Your business becomes the result of the decisions you as a manager or business owner make. That being said, the best managers must be equipped with one common strength—decisiveness.
Napoleon said, “Nothing is more difficult, and therefore more precious, than to be able to decide.” I couldn’t agree more. Decision-making is difficult and risky for a reason. You’re responsible for not only the positive potential outcomes of the decision, but also the negative. You could potentially damage yours or someone else’s career, business or even life. With all that on the line, no wonder so many are trapped by indecision.
When you find yourself similarly stuck, remind yourself that there is something worse than making a poor decision—not making a decision at all. Theodore Roosevelt said it best when he said, “In any moment of decision, the best thing you can do is the right thing, the next best thing the wrong thing and the worst thing you can do is nothing.”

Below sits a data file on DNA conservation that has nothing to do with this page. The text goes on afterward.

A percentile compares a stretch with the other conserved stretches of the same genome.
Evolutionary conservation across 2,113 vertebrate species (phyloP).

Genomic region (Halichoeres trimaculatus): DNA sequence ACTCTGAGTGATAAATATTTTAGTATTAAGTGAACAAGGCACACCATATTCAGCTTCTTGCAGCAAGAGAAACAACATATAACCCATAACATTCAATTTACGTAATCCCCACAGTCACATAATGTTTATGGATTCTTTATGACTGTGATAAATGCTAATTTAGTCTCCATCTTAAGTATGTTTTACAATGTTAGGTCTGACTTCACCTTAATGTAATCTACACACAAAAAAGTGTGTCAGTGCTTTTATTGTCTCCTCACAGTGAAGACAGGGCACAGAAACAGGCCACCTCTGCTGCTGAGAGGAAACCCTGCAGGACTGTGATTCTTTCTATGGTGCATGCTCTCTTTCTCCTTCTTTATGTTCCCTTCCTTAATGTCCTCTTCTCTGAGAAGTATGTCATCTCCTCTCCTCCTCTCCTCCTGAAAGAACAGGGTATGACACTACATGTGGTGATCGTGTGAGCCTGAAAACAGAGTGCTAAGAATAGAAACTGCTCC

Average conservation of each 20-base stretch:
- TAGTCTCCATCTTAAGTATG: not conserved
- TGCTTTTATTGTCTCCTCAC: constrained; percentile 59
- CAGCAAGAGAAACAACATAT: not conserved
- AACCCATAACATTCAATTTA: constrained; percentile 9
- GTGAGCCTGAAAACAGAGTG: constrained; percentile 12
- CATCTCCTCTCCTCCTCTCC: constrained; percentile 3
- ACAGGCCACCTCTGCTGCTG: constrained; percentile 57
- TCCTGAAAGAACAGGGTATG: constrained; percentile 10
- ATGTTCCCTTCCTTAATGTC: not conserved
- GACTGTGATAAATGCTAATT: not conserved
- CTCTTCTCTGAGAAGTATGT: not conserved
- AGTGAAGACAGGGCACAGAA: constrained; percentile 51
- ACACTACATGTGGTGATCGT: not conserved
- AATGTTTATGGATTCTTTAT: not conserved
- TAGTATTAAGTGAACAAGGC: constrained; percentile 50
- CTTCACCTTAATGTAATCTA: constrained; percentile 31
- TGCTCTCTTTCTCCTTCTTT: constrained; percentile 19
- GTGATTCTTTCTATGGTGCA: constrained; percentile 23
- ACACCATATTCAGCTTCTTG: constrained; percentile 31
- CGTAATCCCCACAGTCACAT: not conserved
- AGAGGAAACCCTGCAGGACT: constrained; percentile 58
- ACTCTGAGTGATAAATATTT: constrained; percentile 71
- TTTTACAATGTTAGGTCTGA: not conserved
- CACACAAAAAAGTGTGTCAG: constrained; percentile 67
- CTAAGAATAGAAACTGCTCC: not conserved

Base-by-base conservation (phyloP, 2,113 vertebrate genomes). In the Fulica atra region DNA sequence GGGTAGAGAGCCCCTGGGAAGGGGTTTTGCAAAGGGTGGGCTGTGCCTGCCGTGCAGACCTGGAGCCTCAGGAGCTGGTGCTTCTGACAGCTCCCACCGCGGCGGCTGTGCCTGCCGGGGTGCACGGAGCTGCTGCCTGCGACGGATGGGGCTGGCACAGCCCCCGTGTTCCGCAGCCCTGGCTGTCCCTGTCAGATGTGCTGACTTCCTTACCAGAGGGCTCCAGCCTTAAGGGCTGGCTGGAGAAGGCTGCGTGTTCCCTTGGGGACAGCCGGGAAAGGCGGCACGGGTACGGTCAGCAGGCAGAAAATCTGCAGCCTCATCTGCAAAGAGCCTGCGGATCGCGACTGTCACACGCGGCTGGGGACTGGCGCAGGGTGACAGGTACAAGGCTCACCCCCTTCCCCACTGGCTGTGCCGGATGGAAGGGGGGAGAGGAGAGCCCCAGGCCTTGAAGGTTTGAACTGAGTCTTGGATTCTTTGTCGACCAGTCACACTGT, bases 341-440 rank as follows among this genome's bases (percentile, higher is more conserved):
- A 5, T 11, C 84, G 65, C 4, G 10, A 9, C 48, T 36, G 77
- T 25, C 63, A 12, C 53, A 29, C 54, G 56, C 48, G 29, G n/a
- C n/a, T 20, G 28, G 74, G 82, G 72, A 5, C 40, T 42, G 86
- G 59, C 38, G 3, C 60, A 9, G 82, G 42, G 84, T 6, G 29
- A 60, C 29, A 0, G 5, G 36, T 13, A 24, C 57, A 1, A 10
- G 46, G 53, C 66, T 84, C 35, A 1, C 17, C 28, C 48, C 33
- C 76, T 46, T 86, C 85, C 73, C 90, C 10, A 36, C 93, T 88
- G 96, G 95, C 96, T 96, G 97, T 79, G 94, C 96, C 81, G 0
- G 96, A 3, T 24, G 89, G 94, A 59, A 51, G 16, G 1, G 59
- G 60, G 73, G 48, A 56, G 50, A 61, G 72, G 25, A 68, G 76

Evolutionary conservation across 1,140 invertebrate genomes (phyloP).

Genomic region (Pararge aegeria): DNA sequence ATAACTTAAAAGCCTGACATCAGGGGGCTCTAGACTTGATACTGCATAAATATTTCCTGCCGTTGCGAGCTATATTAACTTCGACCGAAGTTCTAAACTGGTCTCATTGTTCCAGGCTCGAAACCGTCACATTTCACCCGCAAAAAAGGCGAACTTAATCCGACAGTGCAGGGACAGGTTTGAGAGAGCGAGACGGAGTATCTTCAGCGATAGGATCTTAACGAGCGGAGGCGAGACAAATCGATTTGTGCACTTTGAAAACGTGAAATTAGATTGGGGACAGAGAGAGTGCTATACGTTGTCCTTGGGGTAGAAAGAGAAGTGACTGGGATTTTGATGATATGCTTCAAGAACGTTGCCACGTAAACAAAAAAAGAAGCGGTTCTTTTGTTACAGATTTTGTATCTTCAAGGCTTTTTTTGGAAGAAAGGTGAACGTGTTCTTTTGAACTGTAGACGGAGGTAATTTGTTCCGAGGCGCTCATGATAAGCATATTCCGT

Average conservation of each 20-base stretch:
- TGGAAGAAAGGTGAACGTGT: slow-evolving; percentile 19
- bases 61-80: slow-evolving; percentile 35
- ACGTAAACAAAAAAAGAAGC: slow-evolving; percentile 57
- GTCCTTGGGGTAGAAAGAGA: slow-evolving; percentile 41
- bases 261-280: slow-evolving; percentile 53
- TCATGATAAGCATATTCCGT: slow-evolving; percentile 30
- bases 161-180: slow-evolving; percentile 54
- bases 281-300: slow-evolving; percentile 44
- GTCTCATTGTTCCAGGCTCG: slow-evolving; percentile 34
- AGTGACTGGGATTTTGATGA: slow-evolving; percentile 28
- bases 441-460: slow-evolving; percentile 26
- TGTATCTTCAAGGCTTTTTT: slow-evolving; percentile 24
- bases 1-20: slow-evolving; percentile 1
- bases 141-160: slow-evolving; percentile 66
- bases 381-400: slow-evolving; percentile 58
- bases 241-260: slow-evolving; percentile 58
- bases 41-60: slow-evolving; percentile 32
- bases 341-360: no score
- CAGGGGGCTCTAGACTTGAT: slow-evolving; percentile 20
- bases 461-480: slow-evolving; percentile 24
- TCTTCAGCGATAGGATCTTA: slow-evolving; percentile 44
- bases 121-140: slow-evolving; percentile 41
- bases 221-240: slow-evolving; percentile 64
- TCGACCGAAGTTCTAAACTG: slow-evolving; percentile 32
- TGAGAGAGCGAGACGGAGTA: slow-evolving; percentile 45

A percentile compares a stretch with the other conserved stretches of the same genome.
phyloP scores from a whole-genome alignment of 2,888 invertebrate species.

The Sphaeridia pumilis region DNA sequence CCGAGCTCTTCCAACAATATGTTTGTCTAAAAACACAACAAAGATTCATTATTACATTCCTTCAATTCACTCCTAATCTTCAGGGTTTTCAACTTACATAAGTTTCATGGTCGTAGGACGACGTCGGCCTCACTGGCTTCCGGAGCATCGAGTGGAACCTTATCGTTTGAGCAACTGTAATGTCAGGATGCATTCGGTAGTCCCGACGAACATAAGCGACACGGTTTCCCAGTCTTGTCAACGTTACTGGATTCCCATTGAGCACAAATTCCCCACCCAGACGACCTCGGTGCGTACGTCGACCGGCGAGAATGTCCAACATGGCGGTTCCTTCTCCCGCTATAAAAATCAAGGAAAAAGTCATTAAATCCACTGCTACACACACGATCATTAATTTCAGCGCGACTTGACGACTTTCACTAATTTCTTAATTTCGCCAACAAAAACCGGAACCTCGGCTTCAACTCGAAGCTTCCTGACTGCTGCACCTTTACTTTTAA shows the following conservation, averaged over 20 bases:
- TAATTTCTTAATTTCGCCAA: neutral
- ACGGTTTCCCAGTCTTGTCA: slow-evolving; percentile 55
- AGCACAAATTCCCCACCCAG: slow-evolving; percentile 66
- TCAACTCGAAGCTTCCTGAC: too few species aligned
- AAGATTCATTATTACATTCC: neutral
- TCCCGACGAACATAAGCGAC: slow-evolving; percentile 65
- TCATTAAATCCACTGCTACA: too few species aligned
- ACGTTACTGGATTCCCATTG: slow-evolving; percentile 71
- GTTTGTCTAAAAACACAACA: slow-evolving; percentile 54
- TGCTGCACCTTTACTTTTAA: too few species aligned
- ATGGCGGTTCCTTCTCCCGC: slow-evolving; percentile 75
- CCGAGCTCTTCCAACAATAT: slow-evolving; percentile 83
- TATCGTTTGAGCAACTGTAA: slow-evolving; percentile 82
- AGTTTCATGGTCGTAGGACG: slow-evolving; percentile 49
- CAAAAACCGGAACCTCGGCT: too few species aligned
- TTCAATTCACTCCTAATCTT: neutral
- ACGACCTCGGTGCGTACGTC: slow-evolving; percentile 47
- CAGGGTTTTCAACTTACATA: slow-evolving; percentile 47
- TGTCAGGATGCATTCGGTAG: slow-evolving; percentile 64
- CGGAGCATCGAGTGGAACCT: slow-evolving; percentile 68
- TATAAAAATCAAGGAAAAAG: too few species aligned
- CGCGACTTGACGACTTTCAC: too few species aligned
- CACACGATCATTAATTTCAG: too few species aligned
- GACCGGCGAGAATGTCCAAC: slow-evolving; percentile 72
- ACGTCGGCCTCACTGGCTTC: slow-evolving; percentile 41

We’ve established that decision-making is important, now let’s talk about how to do it well. If you’re a manager and decisiveness is not your strong suit keep in mind that your decision-making process can be democratic. I’ve found that 80 percent of the time, if you and your team are in alignment, general consensus will rule. Meaning most of the time the team can make the decision together.
It’s your job as a manager and leader to facilitate that democratic process through constructive conversation. The key word being conversation—no one wants to be told what to do. Instead of leading a team meeting with directives and appointments, lead with questions and several solutions that will stimulate conversation. Not only will this contribute to a strong resolution, after all two minds are better than one and three or four are even better, but it will also result in a solution your team will stand behind because they were part of the decision-making process. Your job as a leader and key decision-maker is to make the decision your team’s idea.
Sure, as managers sometimes we’d rather just give direction. We think it’s more efficient if we skip the team meeting. Plus, we think directing without the team’s input somehow reinforces our role as the leader. Both points are flawed. First, asking the team’s input may take more up front time, but when the team carries out the decision without your having to constantly coach them, you’ll be happy you took the extra time. As for the second point, dictating does not make you a leader. That’s your ego getting in the way. Dictating breeds resentment which will slow and could even destroy your progress.